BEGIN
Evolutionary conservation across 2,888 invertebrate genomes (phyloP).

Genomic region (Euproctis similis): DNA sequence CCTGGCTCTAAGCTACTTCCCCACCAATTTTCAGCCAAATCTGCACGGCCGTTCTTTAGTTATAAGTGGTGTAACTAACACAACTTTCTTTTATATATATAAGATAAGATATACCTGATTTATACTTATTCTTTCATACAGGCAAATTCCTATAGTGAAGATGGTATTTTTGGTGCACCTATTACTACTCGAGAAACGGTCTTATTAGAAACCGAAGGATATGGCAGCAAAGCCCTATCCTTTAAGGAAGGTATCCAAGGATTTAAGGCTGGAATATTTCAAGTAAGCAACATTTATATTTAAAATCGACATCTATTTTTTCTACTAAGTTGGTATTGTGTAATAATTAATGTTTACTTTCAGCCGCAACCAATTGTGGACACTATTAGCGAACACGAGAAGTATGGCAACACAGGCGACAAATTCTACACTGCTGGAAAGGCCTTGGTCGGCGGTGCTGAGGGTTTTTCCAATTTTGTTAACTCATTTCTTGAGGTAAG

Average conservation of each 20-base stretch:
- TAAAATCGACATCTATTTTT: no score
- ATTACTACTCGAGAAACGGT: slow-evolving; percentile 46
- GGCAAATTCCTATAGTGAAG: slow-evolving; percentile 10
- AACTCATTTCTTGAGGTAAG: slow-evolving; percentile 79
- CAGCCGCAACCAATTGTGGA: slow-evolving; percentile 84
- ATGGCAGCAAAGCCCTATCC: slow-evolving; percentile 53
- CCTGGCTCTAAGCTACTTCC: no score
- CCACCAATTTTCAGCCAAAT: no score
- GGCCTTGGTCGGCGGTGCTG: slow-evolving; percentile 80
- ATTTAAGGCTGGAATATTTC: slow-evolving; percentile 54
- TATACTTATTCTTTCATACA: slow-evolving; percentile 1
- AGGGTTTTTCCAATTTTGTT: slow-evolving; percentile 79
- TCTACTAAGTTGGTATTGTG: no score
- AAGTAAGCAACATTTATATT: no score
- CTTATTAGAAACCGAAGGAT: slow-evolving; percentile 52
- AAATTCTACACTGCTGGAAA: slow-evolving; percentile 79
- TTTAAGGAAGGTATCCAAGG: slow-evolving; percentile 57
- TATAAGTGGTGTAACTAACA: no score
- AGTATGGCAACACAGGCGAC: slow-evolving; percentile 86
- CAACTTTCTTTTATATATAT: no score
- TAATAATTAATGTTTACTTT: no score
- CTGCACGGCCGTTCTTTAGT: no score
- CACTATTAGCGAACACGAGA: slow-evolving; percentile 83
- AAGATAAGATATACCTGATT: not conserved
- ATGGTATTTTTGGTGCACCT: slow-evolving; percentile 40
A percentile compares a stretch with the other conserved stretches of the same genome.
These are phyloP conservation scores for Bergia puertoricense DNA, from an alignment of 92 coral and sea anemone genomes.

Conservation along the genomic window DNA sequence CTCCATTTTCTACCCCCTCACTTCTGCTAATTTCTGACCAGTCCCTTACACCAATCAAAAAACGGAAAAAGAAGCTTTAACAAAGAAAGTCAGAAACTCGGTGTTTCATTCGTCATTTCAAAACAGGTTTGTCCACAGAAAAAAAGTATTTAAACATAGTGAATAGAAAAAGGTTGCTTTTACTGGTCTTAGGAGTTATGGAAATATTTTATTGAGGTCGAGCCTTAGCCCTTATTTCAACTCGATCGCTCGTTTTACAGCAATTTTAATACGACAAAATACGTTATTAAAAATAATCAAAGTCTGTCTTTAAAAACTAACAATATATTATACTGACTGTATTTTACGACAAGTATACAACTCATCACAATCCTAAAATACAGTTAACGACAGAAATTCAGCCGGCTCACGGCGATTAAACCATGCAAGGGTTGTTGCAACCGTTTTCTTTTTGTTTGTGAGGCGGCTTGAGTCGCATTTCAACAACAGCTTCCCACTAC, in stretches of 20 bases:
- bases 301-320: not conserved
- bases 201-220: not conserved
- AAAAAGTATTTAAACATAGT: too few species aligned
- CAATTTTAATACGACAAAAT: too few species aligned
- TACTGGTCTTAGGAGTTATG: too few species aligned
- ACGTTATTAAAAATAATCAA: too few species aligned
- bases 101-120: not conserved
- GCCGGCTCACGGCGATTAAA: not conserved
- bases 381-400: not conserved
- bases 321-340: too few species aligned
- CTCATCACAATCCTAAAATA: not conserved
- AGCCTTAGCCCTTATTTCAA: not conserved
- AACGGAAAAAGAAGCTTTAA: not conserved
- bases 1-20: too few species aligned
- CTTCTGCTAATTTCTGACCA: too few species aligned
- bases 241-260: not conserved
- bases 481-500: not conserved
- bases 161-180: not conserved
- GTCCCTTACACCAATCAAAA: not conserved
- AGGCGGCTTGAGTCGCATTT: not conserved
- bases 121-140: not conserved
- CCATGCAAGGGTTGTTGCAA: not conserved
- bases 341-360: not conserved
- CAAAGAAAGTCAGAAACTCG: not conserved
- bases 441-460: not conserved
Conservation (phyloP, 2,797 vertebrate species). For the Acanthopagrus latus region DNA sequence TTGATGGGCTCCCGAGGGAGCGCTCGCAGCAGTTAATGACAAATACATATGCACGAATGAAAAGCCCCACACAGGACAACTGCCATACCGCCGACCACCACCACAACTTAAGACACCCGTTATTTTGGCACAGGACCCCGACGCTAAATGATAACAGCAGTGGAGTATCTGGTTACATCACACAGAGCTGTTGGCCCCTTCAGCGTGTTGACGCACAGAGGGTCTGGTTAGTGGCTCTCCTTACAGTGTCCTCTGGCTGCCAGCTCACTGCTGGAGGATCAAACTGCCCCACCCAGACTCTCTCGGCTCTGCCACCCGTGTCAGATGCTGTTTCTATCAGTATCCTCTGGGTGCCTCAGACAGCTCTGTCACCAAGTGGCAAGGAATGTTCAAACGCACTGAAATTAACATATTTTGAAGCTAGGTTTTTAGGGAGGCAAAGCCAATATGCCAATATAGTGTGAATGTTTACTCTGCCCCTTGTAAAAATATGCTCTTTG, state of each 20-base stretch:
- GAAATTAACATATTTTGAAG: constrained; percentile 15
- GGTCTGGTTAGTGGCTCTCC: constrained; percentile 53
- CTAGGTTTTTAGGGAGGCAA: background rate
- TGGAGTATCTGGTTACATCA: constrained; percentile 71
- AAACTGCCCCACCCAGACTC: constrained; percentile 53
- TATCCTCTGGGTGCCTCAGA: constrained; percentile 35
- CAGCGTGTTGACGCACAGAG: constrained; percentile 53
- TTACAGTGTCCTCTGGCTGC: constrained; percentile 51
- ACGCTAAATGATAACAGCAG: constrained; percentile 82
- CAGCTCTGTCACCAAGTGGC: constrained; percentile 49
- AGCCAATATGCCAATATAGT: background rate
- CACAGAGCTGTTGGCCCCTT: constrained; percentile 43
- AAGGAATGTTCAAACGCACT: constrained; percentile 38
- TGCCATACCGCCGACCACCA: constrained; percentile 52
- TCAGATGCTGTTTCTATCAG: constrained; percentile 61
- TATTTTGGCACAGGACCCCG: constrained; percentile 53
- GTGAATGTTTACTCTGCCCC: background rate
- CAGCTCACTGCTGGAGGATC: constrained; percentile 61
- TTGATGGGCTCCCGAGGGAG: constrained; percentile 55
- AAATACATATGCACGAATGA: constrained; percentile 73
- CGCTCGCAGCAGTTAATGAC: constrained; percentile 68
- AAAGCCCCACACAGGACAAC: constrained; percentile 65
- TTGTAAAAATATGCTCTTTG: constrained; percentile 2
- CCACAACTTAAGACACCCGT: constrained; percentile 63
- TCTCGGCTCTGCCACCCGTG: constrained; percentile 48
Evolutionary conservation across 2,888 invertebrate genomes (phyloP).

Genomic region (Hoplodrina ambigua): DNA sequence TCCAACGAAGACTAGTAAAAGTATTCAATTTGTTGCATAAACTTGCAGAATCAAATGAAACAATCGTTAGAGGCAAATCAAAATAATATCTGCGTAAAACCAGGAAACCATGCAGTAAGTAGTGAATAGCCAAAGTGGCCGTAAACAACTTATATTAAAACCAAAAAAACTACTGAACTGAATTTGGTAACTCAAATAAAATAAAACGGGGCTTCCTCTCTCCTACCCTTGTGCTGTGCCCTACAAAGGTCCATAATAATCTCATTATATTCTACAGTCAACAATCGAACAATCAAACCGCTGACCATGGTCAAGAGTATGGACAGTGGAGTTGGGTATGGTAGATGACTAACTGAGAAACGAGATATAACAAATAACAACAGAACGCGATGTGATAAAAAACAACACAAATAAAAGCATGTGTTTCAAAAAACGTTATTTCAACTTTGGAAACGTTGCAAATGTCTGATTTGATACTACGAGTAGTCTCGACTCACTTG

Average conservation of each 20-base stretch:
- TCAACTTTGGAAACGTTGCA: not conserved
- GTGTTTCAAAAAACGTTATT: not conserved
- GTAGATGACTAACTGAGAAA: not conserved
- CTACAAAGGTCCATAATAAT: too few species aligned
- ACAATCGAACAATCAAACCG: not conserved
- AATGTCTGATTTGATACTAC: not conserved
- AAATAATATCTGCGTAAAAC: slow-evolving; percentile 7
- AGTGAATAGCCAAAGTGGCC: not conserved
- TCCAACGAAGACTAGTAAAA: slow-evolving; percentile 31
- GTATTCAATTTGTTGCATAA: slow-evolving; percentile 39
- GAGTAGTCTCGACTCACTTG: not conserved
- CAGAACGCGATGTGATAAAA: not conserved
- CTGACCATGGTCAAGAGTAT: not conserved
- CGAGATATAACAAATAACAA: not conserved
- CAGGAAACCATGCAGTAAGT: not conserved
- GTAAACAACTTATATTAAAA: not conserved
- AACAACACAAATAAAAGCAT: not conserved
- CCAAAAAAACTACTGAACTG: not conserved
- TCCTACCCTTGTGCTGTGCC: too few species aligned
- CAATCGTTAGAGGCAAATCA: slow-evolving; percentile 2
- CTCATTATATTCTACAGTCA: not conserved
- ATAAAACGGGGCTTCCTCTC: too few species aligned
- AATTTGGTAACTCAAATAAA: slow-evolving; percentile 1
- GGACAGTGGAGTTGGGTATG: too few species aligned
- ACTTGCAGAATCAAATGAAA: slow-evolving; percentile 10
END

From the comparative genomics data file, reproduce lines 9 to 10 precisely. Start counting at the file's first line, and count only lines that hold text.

- ATGGCAGCAAAGCCCTATCC: slow-evolving; percentile 53
- CCTGGCTCTAAGCTACTTCC: no score